Skittish investors gave hedge funds their smallest first-half inflow in five years, as volatile markets and weak returns take their toll on investor confidence.
Hedge funds added just $29 billion in new capital in the first half, according to Hedge Fund Research, just one-quarter of the $118 billion inflow posted in the first half of 2007. Allocations to hedge funds totaled $12.5 billion in new money in the second quarter, the lowest quarterly inflow in more than two years. Fund of hedge funds added $9 billion on the quarter.
Despite the lackluster fundraising, positive performance pushed hedge funds up $56 million during the quarter. Hedge funds now manage some $1.931 trillion, according to HFR, with funds of funds managing $825.9 billion.
Relative value funds saw investors flee during the second quarter, pulling a total of $3.6 billion from the strategy. Hardest hit were multi-strategy relative value funds, which saw $8 billion fly out the door.
By contrast, macro and short-selling hedge funds enjoyed investor support.
“In some cases, investors allocated opportunistically to areas of weak performance (emerging market and growth equity), while in others they reduced capital in response to negative performance (relative value) and allocated to areas of strength (macro),” Kenneth Heinz, president of HFR, said.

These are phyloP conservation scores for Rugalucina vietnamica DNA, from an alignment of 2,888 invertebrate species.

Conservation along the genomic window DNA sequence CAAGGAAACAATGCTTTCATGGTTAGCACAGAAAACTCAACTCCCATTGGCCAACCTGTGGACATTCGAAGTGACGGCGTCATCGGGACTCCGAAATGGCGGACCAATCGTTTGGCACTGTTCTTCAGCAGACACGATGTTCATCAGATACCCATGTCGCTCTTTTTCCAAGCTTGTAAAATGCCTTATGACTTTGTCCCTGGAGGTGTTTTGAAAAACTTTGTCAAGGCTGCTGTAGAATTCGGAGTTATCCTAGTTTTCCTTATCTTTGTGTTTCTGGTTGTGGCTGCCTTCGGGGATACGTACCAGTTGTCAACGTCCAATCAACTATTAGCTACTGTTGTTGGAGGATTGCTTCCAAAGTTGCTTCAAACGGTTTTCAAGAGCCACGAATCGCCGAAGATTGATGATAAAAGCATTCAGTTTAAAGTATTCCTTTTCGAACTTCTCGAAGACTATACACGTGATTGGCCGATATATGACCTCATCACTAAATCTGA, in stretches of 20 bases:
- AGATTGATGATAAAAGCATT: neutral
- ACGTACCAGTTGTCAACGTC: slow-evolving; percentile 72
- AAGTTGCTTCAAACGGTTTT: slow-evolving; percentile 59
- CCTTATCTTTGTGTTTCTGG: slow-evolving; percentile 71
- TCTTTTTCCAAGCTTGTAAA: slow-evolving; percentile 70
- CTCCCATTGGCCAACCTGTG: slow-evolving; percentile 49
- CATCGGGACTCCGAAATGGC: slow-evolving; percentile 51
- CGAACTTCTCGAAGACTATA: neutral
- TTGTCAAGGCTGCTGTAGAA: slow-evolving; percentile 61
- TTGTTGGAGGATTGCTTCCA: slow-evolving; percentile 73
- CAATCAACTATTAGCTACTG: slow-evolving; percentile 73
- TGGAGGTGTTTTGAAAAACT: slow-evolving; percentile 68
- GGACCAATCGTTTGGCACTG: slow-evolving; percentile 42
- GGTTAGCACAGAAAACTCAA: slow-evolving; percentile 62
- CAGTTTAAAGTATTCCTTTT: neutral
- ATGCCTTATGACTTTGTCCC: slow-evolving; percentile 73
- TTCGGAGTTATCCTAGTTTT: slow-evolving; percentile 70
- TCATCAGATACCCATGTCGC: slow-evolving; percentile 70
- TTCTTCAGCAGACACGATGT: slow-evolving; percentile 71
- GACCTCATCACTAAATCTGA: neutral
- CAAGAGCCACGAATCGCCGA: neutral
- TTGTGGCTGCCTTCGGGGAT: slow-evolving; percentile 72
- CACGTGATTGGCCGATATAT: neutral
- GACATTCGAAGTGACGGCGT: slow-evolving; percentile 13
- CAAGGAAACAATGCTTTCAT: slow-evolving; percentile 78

Indeed, macro funds enjoyed a nearly $7 billion inflow during the quarter, especially in discretionary thematic and systematic diversified strategies, which took in $6.2 billion and $5.2 billion, respectively. Fundamental growth funds also had a big quarter, adding $6.7 billion.
Investors were also following performance into new hedge funds in the second quarter. New firms outraised existing firms, by $6.7 billion to $5.8 billion.